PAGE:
Rural vs. Urban Jobs for new CRNA's

  1. Okay guys,

    I saw it hit a couple of times in a few different threads, but I wanted to ask anyway. I'm starting the clinical phase of my program and like many at this point, I spend hours looking over the career opportunities that may be available to me upon graduation. I just want to know what the experienced CRNA's out there think about where it is appropriate for new grads to practice when they are fresh out of school. There are many opportunities in large urban facilities that would provide excellent clinical experiences upon which a new grad could build a great foundation. In comparison with the rural areas, however, big city jobs don't always offer comparable compensation. Rural jobs on the other hand seem to offer a lifestyle that is more family friendy and laid back along with substantial salary and benefit incentives.

    My questions are:
    Would it be prudent for a new grad to begin at a rural facility?
    Would it severely limit one's mobility in the future if he did so (meaning could I easily go from rural to large facility without much complication)?

    Many of the recent grads from my program say that they felt confident that their experiences were adequate enough for them to meet most of the challenges they encountered after school. (The ones that I know all work at large facilities)
    Because of this I wonder if I would be hurting myself if I just skipped over the large facilities. My ultimate goal was to do rural anyway!!

    Just wanted to get some input from those who may have crossed this hurdle in the past. Thanks guys.

    Phoenix
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  2. 3 Comments

  3. by   apaphoenix
    bump
  4. by   gaspassah
    well im not yet (i start in august)a CRNA but in general i would suggest going where you are going to be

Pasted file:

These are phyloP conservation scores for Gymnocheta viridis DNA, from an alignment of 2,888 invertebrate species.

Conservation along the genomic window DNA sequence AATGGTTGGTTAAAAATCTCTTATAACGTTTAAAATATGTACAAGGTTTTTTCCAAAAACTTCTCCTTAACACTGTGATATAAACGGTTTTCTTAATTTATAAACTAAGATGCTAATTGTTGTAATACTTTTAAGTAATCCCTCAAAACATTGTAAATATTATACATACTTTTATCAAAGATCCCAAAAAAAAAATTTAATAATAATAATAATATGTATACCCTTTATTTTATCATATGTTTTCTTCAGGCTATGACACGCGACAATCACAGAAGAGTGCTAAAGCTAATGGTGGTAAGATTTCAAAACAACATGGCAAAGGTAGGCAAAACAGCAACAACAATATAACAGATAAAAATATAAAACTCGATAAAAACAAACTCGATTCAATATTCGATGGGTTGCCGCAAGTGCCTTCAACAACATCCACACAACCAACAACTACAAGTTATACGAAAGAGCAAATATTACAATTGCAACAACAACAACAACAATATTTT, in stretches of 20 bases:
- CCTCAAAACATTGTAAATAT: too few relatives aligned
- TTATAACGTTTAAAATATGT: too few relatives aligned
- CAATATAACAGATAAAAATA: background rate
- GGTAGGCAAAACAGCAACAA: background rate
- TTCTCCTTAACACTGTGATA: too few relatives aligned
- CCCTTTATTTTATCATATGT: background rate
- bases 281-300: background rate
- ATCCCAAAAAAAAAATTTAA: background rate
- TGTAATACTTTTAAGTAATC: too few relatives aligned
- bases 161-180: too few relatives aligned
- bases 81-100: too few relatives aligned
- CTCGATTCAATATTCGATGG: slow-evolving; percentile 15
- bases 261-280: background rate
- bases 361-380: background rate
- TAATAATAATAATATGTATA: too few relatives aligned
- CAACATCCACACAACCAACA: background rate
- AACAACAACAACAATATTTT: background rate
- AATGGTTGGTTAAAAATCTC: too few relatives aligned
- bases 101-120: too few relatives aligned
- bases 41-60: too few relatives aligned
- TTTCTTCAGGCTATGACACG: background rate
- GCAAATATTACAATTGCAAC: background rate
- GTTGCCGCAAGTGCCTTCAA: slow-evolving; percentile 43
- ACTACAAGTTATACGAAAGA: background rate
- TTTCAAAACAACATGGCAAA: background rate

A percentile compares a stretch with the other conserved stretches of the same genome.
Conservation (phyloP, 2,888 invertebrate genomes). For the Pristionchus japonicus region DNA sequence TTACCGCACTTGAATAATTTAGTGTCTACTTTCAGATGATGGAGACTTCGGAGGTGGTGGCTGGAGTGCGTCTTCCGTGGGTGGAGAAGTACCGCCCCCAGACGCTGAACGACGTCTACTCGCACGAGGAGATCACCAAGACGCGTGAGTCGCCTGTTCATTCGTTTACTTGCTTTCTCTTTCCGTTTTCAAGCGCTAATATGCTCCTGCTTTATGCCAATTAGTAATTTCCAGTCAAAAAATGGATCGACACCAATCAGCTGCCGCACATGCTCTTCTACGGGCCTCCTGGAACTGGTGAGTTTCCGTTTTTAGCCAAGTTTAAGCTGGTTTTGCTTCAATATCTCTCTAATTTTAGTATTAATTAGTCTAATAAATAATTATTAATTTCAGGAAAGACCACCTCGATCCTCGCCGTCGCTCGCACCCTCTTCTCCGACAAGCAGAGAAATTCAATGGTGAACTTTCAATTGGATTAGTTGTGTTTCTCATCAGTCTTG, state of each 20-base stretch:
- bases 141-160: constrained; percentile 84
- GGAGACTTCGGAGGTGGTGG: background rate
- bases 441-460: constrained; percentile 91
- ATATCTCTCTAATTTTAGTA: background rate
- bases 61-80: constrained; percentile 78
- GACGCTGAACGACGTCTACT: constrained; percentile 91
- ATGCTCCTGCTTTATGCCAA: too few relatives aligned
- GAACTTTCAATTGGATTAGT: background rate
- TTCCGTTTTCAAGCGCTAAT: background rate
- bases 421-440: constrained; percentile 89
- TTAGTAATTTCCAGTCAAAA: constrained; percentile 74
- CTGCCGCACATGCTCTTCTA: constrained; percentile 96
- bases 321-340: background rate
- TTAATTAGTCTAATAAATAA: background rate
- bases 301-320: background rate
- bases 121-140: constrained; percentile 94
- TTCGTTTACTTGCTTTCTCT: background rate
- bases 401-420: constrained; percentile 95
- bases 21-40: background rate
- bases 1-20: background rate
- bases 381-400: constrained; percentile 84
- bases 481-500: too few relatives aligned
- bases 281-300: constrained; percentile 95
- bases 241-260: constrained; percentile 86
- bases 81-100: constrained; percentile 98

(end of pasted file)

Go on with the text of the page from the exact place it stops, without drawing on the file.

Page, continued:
1. most comfortable in a new environment
    2. able to build on clinical foundations
    3. be offered support/able to request support for times when the $#$% hits the fan
    some CRNA's i know explained it like this "just pay your dues and gain the most experience possible before going out on your own."
    i would think it's all based on your feelings towards your own skills. how much responsiblity you are willing to take on. what kind of cases you'll be doing in the rural area, (ob, general, cardiac, neuro etc). and the level of autonomy in general.
    just my thoughts.
    d
  5. by   loisane
    You've probably already read my opinion on this, so I will try not to be too wordy <g>

    My suggestion to new grads is to start out in a busy, tertiary, urban center. You want some place that does everything-hearts, OB, neuro, etc, etc. A place you will work your behind off for the first couple of years.

    I beleive there are lots of benefits to this. You will more likely have lots of backup and support. You will be exposed to lots of serious, difficult, complicated cases. When you first get out of school is the best time to be exposed to this type of working environment, and develop these skills. They will last you a lifetime. If you start your career in a smaller, more limited, rural workplace, you will not get the chance to develop to your full potential, and--yes, I do think it would be harder to later transition to a large urban center.

    Yes, the rural jobs offer more money. Very often they have a limited number of staff. You may be the only CRNA, or one of only 2-3. It takes a great committment to work in these places, and it takes a good salary to get that kind of committment. And they will want their money's worth. A rural CRNA usually needs to have a very high level of independent decision making ability.

    I understand that some graduates may feel that their education was so rigorous, that they already meet this criteria. I do not believe this is true for any new grad I have ever been involved with. (Of course, there may be regional variation, and maybe there are some programs that do produce such graduates)

    No matter how hard you have worked, you always had that safety net. There was always a clinical instructor available. Every graduate I have ever talked to has commented on the difference they feel without that safety net. To know your decisions are truly your own, and you have to live with the consequences. It is something that just doesn't happen until after graduation.

    The best CRNAs are those that realize that graduation is when the real learning STARTS. If you pay your dues for the first couple of years, you will not only maximize your own abilities, you will be making an investment in your future marketability, and making your services that much more valuable in the rural environment.

    OK, maybe that was wordy after all. Thanks for listening.

    loisane crna

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